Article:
“It’s bad luck to kill a bat.”Nosferatu in Venice
Also known as Vampires in Venice and Prince of the Night, Nosferatu in Venice is the kind of movie that begs for a booklet, of the sort that Arrow routinely packs into their Blu-rays. Sadly, fans of the flick coming to this Severin disc, scanned to Blu for the first time in 2K from the original film negative, will have to make do with a new feature-length documentary on star Klaus Kinski and the disc’s other bonus features.
Released in 1988, Nosferatu in Venice is nominally an unofficial sequel to Werner Herzog’s 1979 remake of Nosferatu, itself a rehash of the 1922 film that was already an unofficial adaptation of Dracula. Kinski reprises his role from that film, though a decade later – and just three years before his death – he looks less like that film’s rat-faced creature of the night and more like a dissolute version of David Bowie’s Goblin King from Labyrinth after five miles of bad road. (Kinski reportedly refused to wear a version of his old Nosferatu makeup for this go-round.)
A notorious and controversial figure throughout his life, Kinski’s antics on the set of Nosferatu in Venice are the stuff of legend, and both Wikipedia and the back of the box go so far as to hand him an unceremonious co-director credit on the finished film. In fact, according to second unit director Luigi Cozzi (who also handled second unit duties on Argento’s Two Evil Eyes and The Stendhal Syndrome, as well as directing Paganini Horror and others), Kinski’s on-set behavior was so erratic that the entire crew walked off until he apologized.
Also, rumor has it that some of the sequences of Kinski ravishing his female co-stars crossed the lines from scripted sensuality to actual sexual assault, captured on camera and, at times, possibly included in the final cut of the film. I’d have to dig deeper to know the truth of that and, honestly, having already watched the movie, I don’t really want to know. But it certainly doesn’t seem outside the bounds of credibility.
Kinski wasn’t the only hitch in the troubled production history of Nosferatu in Venice, however. The film went through no less than five potential directors, some of them working for only a short time, others being given the boot before they even got behind the camera. (To be fair, Kinski is credited with at least one of those departures, that of Mario Caiano, director of Nightmare Castle and Eye in the Labyrinth.)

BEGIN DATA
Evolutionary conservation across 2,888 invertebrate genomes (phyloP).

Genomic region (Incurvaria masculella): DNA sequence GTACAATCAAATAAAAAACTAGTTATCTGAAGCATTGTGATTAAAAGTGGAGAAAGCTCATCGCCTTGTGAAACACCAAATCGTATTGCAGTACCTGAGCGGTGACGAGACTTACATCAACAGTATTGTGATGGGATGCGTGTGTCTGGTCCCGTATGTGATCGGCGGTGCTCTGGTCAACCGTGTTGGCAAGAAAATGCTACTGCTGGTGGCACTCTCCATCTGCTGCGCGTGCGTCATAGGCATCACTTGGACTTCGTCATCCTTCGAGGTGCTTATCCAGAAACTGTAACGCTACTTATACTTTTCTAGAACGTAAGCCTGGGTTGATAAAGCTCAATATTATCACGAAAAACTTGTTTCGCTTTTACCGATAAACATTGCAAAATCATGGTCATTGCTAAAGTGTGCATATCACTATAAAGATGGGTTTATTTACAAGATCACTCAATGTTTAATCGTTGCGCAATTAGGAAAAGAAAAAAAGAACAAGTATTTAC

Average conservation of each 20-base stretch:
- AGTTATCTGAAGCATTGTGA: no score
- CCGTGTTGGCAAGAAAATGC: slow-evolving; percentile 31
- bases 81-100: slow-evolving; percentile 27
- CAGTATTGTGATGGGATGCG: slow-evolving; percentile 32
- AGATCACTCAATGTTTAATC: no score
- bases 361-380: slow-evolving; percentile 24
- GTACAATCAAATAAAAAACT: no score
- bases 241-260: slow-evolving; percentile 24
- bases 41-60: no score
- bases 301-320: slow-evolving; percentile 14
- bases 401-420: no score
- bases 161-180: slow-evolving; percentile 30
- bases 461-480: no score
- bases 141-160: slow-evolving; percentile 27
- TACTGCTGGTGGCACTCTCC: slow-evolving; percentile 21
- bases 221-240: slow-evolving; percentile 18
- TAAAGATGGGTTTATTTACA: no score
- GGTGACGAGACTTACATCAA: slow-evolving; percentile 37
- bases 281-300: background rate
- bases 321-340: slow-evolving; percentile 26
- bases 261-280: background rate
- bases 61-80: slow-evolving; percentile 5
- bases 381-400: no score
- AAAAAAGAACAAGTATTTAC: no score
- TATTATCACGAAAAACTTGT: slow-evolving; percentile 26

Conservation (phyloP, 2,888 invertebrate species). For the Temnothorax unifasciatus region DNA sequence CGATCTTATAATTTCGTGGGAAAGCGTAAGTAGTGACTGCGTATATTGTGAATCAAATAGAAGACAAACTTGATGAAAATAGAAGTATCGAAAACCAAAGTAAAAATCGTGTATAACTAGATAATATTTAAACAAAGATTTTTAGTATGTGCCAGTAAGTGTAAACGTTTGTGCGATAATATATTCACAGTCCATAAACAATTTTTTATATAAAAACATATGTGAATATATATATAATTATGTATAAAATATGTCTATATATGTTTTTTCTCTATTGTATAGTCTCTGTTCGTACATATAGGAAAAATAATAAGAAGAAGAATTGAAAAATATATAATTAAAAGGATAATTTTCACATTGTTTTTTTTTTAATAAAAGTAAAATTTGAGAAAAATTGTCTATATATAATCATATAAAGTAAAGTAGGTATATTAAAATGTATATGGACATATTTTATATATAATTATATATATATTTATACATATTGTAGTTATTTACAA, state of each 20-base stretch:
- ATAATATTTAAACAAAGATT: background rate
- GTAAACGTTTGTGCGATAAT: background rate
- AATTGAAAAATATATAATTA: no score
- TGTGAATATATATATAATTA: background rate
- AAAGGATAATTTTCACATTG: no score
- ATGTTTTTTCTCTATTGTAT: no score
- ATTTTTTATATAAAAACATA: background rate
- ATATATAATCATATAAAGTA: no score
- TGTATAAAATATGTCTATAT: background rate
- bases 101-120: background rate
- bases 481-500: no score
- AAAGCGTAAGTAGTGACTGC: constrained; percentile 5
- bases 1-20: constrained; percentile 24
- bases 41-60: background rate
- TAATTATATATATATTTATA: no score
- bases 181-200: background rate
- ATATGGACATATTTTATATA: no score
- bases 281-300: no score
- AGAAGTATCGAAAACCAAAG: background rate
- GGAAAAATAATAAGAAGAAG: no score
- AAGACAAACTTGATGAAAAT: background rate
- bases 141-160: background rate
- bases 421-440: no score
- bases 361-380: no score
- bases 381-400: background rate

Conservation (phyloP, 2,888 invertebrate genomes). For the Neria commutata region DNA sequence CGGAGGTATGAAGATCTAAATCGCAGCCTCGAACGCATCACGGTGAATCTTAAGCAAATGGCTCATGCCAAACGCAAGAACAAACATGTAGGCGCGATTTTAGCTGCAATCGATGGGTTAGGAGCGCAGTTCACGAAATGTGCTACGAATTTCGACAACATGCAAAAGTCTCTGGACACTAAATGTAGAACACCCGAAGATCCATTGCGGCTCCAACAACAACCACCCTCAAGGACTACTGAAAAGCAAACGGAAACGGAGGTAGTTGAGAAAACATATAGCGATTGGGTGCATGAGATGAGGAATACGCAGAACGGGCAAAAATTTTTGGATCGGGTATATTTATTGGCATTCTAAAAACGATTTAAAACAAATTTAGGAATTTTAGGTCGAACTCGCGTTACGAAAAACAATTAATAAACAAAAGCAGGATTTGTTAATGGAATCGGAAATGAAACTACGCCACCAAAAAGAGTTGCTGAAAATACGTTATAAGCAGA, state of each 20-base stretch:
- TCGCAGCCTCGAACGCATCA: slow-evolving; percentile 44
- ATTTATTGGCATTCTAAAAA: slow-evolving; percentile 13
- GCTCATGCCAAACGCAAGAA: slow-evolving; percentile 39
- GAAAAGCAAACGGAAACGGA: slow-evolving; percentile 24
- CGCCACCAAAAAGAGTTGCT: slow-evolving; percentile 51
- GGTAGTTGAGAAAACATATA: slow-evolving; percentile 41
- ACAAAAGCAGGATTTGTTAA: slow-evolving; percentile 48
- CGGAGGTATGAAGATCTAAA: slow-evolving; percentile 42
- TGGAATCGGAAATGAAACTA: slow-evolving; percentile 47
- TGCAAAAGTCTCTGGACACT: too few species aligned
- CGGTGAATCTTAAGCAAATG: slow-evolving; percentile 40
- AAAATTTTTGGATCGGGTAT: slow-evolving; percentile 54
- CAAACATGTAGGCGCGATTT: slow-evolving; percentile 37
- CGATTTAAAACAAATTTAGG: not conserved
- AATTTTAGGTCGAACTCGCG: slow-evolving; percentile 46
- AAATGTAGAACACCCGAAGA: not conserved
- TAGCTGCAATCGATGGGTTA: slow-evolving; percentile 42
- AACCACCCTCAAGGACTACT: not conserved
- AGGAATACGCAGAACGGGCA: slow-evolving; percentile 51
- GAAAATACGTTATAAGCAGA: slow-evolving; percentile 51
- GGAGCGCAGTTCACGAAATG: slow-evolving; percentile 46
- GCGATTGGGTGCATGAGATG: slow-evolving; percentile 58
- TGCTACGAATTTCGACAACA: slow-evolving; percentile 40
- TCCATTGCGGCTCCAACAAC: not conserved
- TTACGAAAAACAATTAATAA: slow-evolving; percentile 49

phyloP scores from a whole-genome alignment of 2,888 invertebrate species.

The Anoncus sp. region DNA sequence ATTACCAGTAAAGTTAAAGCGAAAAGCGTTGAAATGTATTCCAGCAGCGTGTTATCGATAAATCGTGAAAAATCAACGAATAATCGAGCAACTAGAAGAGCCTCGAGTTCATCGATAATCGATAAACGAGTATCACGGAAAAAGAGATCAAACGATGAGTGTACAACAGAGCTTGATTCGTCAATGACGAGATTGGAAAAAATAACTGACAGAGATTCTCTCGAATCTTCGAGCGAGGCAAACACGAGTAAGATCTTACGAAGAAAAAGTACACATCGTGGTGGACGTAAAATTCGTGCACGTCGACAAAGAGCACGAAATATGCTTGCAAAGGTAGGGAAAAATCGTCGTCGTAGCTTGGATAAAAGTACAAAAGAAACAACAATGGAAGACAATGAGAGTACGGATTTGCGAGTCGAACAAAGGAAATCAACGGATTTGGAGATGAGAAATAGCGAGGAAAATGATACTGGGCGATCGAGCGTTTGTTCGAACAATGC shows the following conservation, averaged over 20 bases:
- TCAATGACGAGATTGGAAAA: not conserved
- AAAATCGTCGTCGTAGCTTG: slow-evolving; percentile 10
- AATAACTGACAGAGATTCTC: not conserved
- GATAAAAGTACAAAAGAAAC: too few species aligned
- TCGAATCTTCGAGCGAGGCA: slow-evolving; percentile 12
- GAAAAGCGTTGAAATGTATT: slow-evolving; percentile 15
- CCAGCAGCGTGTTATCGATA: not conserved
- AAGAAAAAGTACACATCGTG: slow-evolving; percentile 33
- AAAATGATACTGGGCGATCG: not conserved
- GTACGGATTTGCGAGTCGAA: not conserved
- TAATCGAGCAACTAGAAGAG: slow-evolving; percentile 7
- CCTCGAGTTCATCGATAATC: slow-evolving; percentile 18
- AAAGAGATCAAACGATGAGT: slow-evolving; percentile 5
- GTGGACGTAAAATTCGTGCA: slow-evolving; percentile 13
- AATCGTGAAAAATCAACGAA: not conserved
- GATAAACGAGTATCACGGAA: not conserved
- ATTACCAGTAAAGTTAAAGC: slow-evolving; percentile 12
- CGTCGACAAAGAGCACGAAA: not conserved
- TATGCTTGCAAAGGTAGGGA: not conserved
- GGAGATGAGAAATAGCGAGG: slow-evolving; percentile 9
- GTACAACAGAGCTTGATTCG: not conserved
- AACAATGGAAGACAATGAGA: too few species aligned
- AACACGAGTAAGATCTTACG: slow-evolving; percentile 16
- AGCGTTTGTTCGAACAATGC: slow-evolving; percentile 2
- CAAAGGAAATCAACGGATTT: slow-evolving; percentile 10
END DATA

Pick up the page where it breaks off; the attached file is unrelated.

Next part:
Ultimately, it was writer/producer Augusto Caminito who received the on-screen directing credit, though even he reportedly had to concede, after six weeks of shooting, that the project was done, even if he didn’t have all the footage he needed and had to cobble the finished product together from what he had.
To say that Nosferatu in Venice is a movie that feels like the work of five different directors – a movie whose plot took shape in the cutting room, rather than on the page – sounds dismissive, and it certainly is a criticism, but in some ways it is also orthogonal (at worst) to the places where the film succeeds. This is a dreamy, languid, horny movie that makes the most of the damp, decaying grandeur of its Venetian setting, and the score (by Luigi Ceccarelli and Vangelis, the latter perhaps best known to cinephiles for the soundtrack to Blade Runner) helps the film’s most pedestrian moments feel freighted with significance.
If it also feels like scenes from half-a-dozen different films – all with mostly the same characters and mostly similar plots – cut together with a score alone trying to beat it into one identifiable shape, well, that’s probably not far off.
Was Christopher Plummer’s Van Helsing-alike always going to fail and simply disappear into the fog in disgrace? Was Donald Pleasance always going to make his exit vainly shouting after him about being the guardian of the soul or some such, in a now-depopulated house? Was Kinski’s vampire – now apparently named Nosferatu – always going to end the film carrying a naked woman into the mist? Who knows, but it all seems to fit with the picture’s fractured, decaying, and ultimately doomed tone.
This is a film where very little is accomplished, either by the vampire or against him. It’s a film where new segments of vampire lore are added in willy-nilly, where people have flashbacks to things that happened hundreds of years before they were born, and where scenes of the vampire’s previous escapades are shown like clips from a movie that doesn’t actually exist. It’s a film that reuses pretty much its only high-impact kill scene, and one where a coffin bound in iron bands proves to be a red herring.
Which is all a long way of saying that this isn’t a movie for the casual fan nor the uninitiated. This a release designed for those who follow this sort of thing, for whom the idea of a movie so notoriously plagued by production difficulties is a draw, rather than a warning. For devotees of Italian cinema of a certain era, of Klaus Kinski’s off-kilter performances, of the combination of dreamy cinematography and copious blood and nudity that so defined these sorts of pictures.
Besides his work as Monster Ambassador here at Signal Horizon, Orrin Grey is the author of several books about monsters, ghosts, and sometimes the ghosts of monsters, and a film writer with bylines at Unwinnable and others. His stories have appeared in dozens of anthologies, including Ellen Datlow’s Best Horror of the Year and he is the author of two collections of essays on vintage horror film.